Document Type: Research Paper
School of Chemical Engineering, Engineering Campus, Universiti Sains Malaysia, Seri Ampangan, 14300 Seberang Prai Selatan, Pulau Pinang, Malaysia
Department of Chemical Engineering, Faculty of Engineering, Universiti Teknologi Petronas, Bandar Seri Iskandar, 31750, Tronoh, Perak Darul Ridzuan, Malayisa
National Research Council, Institute on Membrane Technology (ITM-CNR) c/o University of Calabria - Cubo 17C, 87036 Rende CS, Italy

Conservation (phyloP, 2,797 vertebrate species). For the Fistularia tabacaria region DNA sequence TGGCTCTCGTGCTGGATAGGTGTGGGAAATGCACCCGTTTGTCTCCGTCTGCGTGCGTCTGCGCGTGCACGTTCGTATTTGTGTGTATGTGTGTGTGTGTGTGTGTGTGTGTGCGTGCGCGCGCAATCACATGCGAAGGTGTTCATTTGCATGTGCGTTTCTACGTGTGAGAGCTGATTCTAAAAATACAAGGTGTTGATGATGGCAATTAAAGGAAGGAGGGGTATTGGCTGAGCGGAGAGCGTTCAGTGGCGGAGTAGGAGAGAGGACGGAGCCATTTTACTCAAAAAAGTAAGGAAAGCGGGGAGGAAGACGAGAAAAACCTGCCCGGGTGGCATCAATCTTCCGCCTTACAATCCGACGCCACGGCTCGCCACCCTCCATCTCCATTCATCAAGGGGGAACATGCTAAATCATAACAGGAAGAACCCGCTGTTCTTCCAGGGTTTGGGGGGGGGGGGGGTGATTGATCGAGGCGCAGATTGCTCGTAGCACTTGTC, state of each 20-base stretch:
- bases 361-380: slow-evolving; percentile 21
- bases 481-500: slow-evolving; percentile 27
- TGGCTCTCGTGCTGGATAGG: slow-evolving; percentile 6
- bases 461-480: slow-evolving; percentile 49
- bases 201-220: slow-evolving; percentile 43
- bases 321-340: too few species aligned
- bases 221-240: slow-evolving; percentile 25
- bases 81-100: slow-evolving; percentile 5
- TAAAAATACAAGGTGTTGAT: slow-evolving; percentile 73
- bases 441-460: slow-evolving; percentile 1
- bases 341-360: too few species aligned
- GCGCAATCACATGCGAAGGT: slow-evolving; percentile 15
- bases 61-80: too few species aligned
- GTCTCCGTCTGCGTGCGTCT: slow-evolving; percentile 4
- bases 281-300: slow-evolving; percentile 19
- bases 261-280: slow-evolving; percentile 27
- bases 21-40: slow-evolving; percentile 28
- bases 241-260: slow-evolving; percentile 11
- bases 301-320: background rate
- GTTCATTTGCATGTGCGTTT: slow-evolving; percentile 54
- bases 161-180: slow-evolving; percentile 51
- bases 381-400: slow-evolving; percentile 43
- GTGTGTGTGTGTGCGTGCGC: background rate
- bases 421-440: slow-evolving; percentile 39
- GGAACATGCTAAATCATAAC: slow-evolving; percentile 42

Direct contact membrane distillation (DCMD) which emerges as an alternative separation technology can effectively perform a colloidal separation process under thermal driven force. DCMD is capable of extracting pure water from aqueous solutions containing non-volatile nanoparticles through the hydrophobic microporous membrane when a vapour pressure difference was established across the membrane. This work aims to study the efficiency of the MD process in separating TiO2 nanoparticles. It was interesting to find out that below 1.0 g/L TiO2 concentration, no sign of flux reduction was noticed. It is indicated that the pore blocking phenomenon was not significant. However, as concentration exceeding 1.0 g/L, the flux started to decline due to the resistance of the gelation layer which impeded water from flowing through the membrane. The blocking law analysis showed that the cake layer was developed within 3 hours of operation. At higher feed velocity, the flux declination problem could be solved due to the surface scouring effect.